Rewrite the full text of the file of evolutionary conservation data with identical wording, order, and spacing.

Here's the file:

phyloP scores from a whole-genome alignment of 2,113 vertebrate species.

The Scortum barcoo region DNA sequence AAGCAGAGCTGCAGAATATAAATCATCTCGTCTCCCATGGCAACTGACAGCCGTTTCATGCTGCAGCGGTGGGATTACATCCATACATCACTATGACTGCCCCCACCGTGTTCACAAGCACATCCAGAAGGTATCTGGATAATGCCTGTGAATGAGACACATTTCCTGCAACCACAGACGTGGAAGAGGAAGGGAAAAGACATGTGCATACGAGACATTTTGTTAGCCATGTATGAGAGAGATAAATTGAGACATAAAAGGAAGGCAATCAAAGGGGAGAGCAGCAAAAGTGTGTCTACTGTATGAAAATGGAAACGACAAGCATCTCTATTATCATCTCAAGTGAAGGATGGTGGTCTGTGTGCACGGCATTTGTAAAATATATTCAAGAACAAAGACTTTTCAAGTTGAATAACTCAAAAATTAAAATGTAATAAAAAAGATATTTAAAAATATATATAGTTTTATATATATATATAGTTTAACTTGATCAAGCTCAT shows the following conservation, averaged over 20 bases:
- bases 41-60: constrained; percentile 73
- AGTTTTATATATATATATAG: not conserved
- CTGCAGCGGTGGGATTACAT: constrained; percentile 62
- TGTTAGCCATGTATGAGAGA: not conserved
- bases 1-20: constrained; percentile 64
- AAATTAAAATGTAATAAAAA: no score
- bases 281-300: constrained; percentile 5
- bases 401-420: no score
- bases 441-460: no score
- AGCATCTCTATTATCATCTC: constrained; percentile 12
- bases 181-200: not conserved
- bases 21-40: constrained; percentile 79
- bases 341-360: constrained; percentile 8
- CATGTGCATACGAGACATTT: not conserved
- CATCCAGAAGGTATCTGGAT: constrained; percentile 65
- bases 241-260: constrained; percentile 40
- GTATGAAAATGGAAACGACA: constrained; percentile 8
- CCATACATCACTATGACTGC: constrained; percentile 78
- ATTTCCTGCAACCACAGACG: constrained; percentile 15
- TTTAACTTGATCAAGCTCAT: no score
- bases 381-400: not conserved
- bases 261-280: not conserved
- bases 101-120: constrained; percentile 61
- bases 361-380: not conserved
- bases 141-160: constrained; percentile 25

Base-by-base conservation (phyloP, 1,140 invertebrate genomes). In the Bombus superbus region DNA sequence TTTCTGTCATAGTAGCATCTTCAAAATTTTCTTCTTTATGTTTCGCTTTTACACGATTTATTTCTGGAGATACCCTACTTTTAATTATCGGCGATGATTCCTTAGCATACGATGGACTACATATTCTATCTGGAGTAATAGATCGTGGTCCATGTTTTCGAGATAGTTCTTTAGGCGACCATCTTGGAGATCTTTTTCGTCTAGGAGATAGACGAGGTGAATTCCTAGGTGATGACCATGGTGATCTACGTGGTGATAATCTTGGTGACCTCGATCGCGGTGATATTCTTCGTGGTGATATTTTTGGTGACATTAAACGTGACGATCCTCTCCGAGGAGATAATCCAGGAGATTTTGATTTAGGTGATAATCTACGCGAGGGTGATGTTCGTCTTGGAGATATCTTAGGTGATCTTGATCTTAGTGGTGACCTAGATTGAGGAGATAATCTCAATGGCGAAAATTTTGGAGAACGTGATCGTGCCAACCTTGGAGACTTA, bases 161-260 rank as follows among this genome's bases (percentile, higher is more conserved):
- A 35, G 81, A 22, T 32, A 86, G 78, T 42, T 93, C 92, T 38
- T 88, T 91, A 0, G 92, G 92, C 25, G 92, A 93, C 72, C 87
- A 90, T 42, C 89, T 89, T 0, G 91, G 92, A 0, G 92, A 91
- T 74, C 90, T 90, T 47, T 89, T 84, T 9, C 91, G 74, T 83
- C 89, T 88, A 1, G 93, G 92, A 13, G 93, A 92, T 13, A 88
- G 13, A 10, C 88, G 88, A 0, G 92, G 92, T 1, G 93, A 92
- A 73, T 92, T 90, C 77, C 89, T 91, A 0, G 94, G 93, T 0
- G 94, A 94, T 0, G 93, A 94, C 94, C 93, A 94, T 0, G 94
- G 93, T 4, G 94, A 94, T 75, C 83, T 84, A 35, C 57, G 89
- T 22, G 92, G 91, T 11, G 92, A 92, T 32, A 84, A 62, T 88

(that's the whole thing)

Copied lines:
phyloP scores from a whole-genome alignment of 2,113 vertebrate species.

The Scortum barcoo region DNA sequence AAGCAGAGCTGCAGAATATAAATCATCTCGTCTCCCATGGCAACTGACAGCCGTTTCATGCTGCAGCGGTGGGATTACATCCATACATCACTATGACTGCCCCCACCGTGTTCACAAGCACATCCAGAAGGTATCTGGATAATGCCTGTGAATGAGACACATTTCCTGCAACCACAGACGTGGAAGAGGAAGGGAAAAGACATGTGCATACGAGACATTTTGTTAGCCATGTATGAGAGAGATAAATTGAGACATAAAAGGAAGGCAATCAAAGGGGAGAGCAGCAAAAGTGTGTCTACTGTATGAAAATGGAAACGACAAGCATCTCTATTATCATCTCAAGTGAAGGATGGTGGTCTGTGTGCACGGCATTTGTAAAATATATTCAAGAACAAAGACTTTTCAAGTTGAATAACTCAAAAATTAAAATGTAATAAAAAAGATATTTAAAAATATATATAGTTTTATATATATATATAGTTTAACTTGATCAAGCTCAT shows the following conservation, averaged over 20 bases:
- bases 41-60: constrained; percentile 73
- AGTTTTATATATATATATAG: not conserved
- CTGCAGCGGTGGGATTACAT: constrained; percentile 62
- TGTTAGCCATGTATGAGAGA: not conserved
- bases 1-20: constrained; percentile 64
- AAATTAAAATGTAATAAAAA: no score
- bases 281-300: constrained; percentile 5
- bases 401-420: no score
- bases 441-460: no score
- AGCATCTCTATTATCATCTC: constrained; percentile 12
- bases 181-200: not conserved
- bases 21-40: constrained; percentile 79
- bases 341-360: constrained; percentile 8
- CATGTGCATACGAGACATTT: not conserved
- CATCCAGAAGGTATCTGGAT: constrained; percentile 65
- bases 241-260: constrained; percentile 40
- GTATGAAAATGGAAACGACA: constrained; percentile 8
- CCATACATCACTATGACTGC: constrained; percentile 78
- ATTTCCTGCAACCACAGACG: constrained; percentile 15
- TTTAACTTGATCAAGCTCAT: no score
- bases 381-400: not conserved
- bases 261-280: not conserved
- bases 101-120: constrained; percentile 61
- bases 361-380: not conserved
- bases 141-160: constrained; percentile 25

Base-by-base conservation (phyloP, 1,140 invertebrate genomes). In the Bombus superbus region DNA sequence TTTCTGTCATAGTAGCATCTTCAAAATTTTCTTCTTTATGTTTCGCTTTTACACGATTTATTTCTGGAGATACCCTACTTTTAATTATCGGCGATGATTCCTTAGCATACGATGGACTACATATTCTATCTGGAGTAATAGATCGTGGTCCATGTTTTCGAGATAGTTCTTTAGGCGACCATCTTGGAGATCTTTTTCGTCTAGGAGATAGACGAGGTGAATTCCTAGGTGATGACCATGGTGATCTACGTGGTGATAATCTTGGTGACCTCGATCGCGGTGATATTCTTCGTGGTGATATTTTTGGTGACATTAAACGTGACGATCCTCTCCGAGGAGATAATCCAGGAGATTTTGATTTAGGTGATAATCTACGCGAGGGTGATGTTCGTCTTGGAGATATCTTAGGTGATCTTGATCTTAGTGGTGACCTAGATTGAGGAGATAATCTCAATGGCGAAAATTTTGGAGAACGTGATCGTGCCAACCTTGGAGACTTA, bases 161-260 rank as follows among this genome's bases (percentile, higher is more conserved):
- A 35, G 81, A 22, T 32, A 86, G 78, T 42, T 93, C 92, T 38
- T 88, T 91, A 0, G 92, G 92, C 25, G 92, A 93, C 72, C 87
- A 90, T 42, C 89, T 89, T 0, G 91, G 92, A 0, G 92, A 91
- T 74, C 90, T 90, T 47, T 89, T 84, T 9, C 91, G 74, T 83
- C 89, T 88, A 1, G 93, G 92, A 13, G 93, A 92, T 13, A 88
- G 13, A 10, C 88, G 88, A 0, G 92, G 92, T 1, G 93, A 92
- A 73, T 92, T 90, C 77, C 89, T 91, A 0, G 94, G 93, T 0
- G 94, A 94, T 0, G 93, A 94, C 94, C 93, A 94, T 0, G 94
- G 93, T 4, G 94, A 94, T 75, C 83, T 84, A 35, C 57, G 89
- T 22, G 92, G 91, T 11, G 92, A 92, T 32, A 84, A 62, T 88